Crestone Eagle, August 2005:
Dunes National Park Council selects ‘wilderness’ as preferred alternative for study
by Lisa Cyriacks
National Park Advisory Council met July 8 at the Sand Dunes
Visitor Center to select a preferred alternative Management
Plan. The Council after three hours of meeting and discussion
went with the park service staffs’ and consultants’
recommendation for the preferred alternative.
Council Chair, Robert Ogburn, summarized “the heart
of the proposed alternative is the wilderness designation.”
This wilderness designation means that most of the park and
preserve will remain wild and undeveloped, allowing natural
processes to continue with minimal human influence. This is
the highest level of protective designation status that can
be given to public lands. Chair Ogburn emphasized in his statements:
”the intent of the alternative was to engender political
support to not commercialize this area, but focus on the wilderness
Park Administrator, Steve Chaney, stated that ultimately
the decision was made from the necessity of economic restraints
and the focus on resource protection. The plan provides enough
flexibility to provide interface for whatever alternatives
develop. The back country designation along the foot of the
mountain range leaves the option for trails, not roads.
The alternative, if approved, would also bring changes to
the developed areas east of the Dunefield, the northwestern
tip of the newly acquired parkland, and the Medano Ranch,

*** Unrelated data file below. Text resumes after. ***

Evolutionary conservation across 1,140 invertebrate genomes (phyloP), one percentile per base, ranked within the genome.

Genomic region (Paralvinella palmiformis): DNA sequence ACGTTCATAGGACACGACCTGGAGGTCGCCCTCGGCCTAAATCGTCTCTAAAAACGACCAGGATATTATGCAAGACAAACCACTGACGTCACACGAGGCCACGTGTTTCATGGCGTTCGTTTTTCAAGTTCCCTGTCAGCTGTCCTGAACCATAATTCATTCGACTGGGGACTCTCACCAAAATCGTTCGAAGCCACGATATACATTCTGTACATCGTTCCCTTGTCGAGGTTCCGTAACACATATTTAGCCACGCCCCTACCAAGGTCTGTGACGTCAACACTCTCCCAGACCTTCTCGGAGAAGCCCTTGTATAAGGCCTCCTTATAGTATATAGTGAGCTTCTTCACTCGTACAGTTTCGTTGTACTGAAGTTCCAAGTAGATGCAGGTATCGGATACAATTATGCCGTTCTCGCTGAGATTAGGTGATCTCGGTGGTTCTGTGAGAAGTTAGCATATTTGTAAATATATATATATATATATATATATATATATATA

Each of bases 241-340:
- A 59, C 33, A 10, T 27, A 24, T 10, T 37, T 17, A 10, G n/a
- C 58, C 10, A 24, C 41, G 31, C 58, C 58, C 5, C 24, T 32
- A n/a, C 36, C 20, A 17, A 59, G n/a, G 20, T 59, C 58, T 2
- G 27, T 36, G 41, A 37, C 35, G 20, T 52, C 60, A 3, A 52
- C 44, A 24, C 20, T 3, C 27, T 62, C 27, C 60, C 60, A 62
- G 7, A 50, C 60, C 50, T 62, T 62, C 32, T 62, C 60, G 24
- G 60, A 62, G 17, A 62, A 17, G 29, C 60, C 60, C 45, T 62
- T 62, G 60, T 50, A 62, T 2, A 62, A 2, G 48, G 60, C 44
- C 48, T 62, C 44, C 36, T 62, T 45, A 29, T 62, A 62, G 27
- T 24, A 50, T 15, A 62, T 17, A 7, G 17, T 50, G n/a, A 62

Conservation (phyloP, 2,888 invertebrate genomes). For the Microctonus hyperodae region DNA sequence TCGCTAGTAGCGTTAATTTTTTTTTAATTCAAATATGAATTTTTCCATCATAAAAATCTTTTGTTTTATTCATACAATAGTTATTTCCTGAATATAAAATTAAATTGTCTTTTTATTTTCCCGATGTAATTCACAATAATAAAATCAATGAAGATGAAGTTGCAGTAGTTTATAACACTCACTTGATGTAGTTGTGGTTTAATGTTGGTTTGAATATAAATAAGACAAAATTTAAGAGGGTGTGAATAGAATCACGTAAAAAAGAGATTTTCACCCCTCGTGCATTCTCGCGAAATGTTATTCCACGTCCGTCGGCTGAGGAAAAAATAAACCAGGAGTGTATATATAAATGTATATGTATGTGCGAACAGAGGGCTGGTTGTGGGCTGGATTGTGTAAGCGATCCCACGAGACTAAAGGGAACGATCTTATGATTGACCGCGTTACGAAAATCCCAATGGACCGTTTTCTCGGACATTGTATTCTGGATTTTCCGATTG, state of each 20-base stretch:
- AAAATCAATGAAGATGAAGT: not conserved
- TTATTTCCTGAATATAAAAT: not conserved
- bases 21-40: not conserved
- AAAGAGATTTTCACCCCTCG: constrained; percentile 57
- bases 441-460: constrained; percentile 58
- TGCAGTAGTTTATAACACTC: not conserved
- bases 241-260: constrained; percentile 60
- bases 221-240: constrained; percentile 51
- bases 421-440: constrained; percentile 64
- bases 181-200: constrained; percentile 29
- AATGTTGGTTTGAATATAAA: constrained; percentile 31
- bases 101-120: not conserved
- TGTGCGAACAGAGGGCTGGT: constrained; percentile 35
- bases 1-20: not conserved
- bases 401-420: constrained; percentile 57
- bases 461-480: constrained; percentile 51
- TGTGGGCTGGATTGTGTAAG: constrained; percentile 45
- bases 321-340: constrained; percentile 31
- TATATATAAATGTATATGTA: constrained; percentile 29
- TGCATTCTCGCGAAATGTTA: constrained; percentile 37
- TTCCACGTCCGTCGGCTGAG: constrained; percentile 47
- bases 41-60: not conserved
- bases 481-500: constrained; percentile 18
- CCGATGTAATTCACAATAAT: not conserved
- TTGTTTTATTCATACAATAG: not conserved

once that property changes hands from The Nature Conservancy.
No off-highway vehicle use would be added. The current vehicle
use on the Medano Pass Road would be maintained. New bike
lanes and a bike path connecting the Pinyon Flats campground
to the Visitor Center parking lot would be added. The park
station entrance would be moved closer to the park boundary.
The Medano Ranch would be used for administrative purposes,
with public access limited to guided tours and educational
programs. The area including Big Spring and Little Spring
would be designated “Guided Learning”. Visitors’
activities would include interpretive and educational tours
on horseback or on foot. Alterations to the landscape would
be minimal as required to protect resources from negative
The northwestern tip would become a backcountry access zone,
and would be excluded from the wilderness designation. This
area could include a trailhead, a primitive campsite with
basic amenities; and would allow visitor access to the park
from the north boundary.
Currently the only existing access to the National Park from
the north is to use public roads located in the Baca Grande
subdivision. The preferred alternative’s inclusion of
a backcountry access zone, located on the boundary of the
subdivision and the park, could use a road through the Baca
National Wildlife Refuge for access, or the subdivision roads.
Should this alternative be approved, it would be up to Saguache
County Commissioners and the Baca Grande Property Owners to
extend and improve roads for access to the Alpine Camp.
Park planning consultant, Miki Stuebe: “Inclusion of